I'll start this article with a word of warning, this will likely turn into a rant. (I have however been told that some of my best work appears when I'm angry and that's likely due to the free flowing nature and speed at what I write).
Yesterday (26.06.14) the WMSC ratified several changes to the 2015 F1 regulations.
- The number of engines permitted by each driver in a season will be four. However, if there are more than 20 races in a season, the number will increase to five.
- The penalty for a complete change of Power Unit will be starting from the back of the grid, not the pit lane.
- The number of wind tunnel runs will be reduced from 80 hours per week to 65 hours per week.
- Wind-on hours are to be reduced from 30 hours per week to 25 hours.
- Computational Fluid Dynamics (CFD) usage is to be reduced from 30 Teraflops to 25 Teraflops.
- Two periods of tunnel occupancy will be allowed in one day (rather than only one).
- Teams will only be able to nominate one wind tunnel in one year.
The nomination of one tunnel is another example of curtailing the later teams, with the big teams often using more than one to correlate their results. Ferrari for example used 3, their own once it was rebuilt, the Toyota facility in Cologne which they'd been using whilst their own was offline. On top of this they performed a few days correlation days in Saubers tunnel at Hinwil.
I totally understand what the FIA are trying to do introducing these regulations but they're stifling creativity at the same time. Convergence is becoming a much larger factor, which for me is a massive problem. If I wanted to watch a spec series I'd just watch GP2/3 or IndyCar. This (F1) is the pinnacle of Motorsport, the differential between the teams is bought about through engineering excellence, from those striving to be better than their competition. Creating equilibrium through forced regulation may well help to cut costs but it inevitably leads to a closing of the performance gap.
- There will be three pre-season tests of four days each in Europe in 2015 (currently teams are able to test outside Europe). This will be reduced to two tests of four days in 2016.
- There will be two in-season tests of two days each in Europe (instead of the current four). Two of these four days must be reserved for young drivers.
- The current restrictions to the parc fermé will now apply from the start of P3 instead of the start of qualifying.
This will of course prohibit teams flying in parts last minute (for FP3 evaluation) in the hopes of a small performance gain in qualifying, reducing costs once more but taking away another performance differentiator the larger teams have at their disposal.
- The ban on tyre blankets will be rescinded for 2015. This will be re-discussed if and when the wheel and tyre diameter increases in the future.
- The Friday night curfew will be extended from six to seven hours in 2015 and will increase to eight hours in 2016.
- Safety Car restarts will now be a standing start from the grid. Standing starts will not be carried out if the Safety Car is used within two laps of the start (or restart) of a race or if there are less than five laps of the race remaining.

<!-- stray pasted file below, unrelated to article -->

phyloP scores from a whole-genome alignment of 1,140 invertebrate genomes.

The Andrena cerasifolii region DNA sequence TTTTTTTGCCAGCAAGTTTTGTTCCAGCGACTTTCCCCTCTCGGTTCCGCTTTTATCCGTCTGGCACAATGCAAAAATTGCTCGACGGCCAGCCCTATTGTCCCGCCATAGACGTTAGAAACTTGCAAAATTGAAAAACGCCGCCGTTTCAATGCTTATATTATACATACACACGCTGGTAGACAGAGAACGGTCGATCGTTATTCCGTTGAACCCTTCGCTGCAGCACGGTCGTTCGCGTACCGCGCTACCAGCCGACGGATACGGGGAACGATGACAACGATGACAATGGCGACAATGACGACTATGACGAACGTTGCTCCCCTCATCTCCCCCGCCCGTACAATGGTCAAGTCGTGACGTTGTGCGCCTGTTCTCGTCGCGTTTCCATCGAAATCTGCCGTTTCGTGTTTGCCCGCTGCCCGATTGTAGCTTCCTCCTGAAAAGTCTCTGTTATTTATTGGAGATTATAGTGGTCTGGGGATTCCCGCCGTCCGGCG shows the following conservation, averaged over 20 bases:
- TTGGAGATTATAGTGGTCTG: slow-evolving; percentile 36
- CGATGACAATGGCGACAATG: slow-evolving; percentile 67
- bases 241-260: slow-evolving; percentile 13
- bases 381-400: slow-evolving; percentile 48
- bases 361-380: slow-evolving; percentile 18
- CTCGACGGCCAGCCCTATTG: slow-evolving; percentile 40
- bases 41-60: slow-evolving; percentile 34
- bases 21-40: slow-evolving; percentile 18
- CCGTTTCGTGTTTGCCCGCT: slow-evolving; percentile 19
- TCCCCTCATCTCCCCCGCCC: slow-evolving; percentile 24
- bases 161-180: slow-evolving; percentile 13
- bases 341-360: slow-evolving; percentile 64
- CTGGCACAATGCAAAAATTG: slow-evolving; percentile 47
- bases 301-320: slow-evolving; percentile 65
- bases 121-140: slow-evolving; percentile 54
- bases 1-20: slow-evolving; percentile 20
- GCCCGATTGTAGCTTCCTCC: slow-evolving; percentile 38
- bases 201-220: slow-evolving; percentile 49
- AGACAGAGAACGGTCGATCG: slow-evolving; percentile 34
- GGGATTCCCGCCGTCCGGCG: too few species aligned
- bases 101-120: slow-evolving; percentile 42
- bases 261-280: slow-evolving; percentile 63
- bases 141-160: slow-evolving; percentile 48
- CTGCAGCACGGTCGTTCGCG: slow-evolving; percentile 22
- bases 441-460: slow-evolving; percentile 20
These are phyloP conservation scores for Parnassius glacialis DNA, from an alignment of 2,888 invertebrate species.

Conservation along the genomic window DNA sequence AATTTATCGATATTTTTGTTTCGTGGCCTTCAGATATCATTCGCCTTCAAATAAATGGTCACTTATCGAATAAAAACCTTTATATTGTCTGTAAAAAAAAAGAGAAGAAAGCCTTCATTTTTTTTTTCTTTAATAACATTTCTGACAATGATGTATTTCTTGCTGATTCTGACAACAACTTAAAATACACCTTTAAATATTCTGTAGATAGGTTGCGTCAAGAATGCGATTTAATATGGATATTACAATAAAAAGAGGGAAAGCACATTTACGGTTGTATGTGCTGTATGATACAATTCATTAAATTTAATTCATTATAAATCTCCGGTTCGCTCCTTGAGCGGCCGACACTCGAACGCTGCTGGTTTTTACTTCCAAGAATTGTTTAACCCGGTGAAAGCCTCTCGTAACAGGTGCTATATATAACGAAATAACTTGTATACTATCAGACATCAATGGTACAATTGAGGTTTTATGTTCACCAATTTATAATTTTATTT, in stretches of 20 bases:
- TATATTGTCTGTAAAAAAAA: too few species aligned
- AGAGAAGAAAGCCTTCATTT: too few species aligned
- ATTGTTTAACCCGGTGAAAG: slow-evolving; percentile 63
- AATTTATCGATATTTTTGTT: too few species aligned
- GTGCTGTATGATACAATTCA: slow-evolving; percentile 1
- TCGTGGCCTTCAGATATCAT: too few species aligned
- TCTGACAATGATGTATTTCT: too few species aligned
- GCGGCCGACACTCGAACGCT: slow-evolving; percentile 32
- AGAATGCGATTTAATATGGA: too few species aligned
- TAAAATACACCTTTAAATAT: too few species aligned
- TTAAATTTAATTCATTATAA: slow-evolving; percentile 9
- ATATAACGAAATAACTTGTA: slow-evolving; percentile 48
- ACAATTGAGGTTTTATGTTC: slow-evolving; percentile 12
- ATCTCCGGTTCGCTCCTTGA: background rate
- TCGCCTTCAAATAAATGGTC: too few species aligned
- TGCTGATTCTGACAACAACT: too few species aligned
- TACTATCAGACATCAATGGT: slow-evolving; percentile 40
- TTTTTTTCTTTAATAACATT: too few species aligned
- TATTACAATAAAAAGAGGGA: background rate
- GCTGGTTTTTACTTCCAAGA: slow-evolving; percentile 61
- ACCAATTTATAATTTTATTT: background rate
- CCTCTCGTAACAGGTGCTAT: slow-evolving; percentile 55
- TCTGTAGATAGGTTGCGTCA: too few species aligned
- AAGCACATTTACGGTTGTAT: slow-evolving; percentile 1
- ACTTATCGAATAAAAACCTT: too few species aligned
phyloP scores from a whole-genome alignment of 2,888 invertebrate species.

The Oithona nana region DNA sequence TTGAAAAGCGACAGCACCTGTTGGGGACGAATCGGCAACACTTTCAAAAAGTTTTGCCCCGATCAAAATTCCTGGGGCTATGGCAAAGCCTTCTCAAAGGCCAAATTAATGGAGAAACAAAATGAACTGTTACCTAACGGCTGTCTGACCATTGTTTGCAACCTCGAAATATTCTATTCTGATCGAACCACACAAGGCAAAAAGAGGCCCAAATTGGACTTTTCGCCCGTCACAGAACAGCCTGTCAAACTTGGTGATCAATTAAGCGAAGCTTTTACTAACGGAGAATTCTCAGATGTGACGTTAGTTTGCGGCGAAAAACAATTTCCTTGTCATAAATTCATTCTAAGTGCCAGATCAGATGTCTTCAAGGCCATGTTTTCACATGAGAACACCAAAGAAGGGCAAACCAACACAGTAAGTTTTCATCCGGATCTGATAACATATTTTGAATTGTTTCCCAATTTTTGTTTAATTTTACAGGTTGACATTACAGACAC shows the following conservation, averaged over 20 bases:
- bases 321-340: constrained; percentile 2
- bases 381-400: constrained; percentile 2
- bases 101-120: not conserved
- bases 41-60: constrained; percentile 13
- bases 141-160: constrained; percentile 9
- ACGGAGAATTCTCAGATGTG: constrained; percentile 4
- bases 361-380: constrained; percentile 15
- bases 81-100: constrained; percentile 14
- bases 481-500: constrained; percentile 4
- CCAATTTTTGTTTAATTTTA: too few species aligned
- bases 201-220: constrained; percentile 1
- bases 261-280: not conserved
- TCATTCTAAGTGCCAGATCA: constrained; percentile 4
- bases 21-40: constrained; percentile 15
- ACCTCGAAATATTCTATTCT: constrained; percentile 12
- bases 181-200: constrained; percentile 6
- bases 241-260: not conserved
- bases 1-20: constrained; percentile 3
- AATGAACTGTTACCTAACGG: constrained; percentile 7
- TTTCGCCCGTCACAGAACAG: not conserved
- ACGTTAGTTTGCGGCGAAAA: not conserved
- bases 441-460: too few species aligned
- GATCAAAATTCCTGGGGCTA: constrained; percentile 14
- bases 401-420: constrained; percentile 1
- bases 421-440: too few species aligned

I understand from a safety perspective why they're looking to do this. By calling out the safety car for any incident they are putting the Marshall's out of harms way (That's based on the assumption that the safety car will immediately lead the cars back to the grid). Now this is only the start of the lunacy of this idea as lapped cars will clearly be out of position and so I ask what procedures have to be put into place to rectify the situation?
Regaining positions on the singular lap back to the grid would be labour intensive for the drivers and go against the idea of running to a delta. Furthermore it risks more incidents as they try to get back into position (yes I realise they unlap themselves now under the safety car but this isn't done straight away due to the way the grid gets protracted).
The other option is to do it on the grid, with the drivers dash displaying where they need to form up, this of course is also fraught with issues and safety implications.
I have to say that the whole scenario smacks of a smokescreen and is really being used as an opportunity to mix up the racing. Afterall fans aren't overly pleased when the lead driver controls the pack up to the restart line and then just scampers off into the distance...
There are several more issues to worry about on a standing restart for me though. Let's say your favourite driver (doesn't affect me as I don't have one, however as I'm neutral it always irks me when someone unfairly gets mistreated) has been leading for X number of laps, when an incident means a safety car and standing restart, any number of issues could result in your favourite driver losing his position. Of course this affliction could and probably will affect many drivers up and down the grid with loss of places from a standing restart causing issues. The other issue I have with a standing restart is exactly what happens during normal race starts: Failures.
- A number of new regulations for the noses to ensure improved safety and to provide more aesthetically pleasing structures.
- A number of new regulations concerning skid blocks to ensure that they are made from a lighter material (titanium) and are better contained.
Edited upon the 2015 regulations release:
- New regulations to ensure that the brake discs rotate at the same speed as the wheels.
- A two-stage wheel fastener retaining system is now compulsory.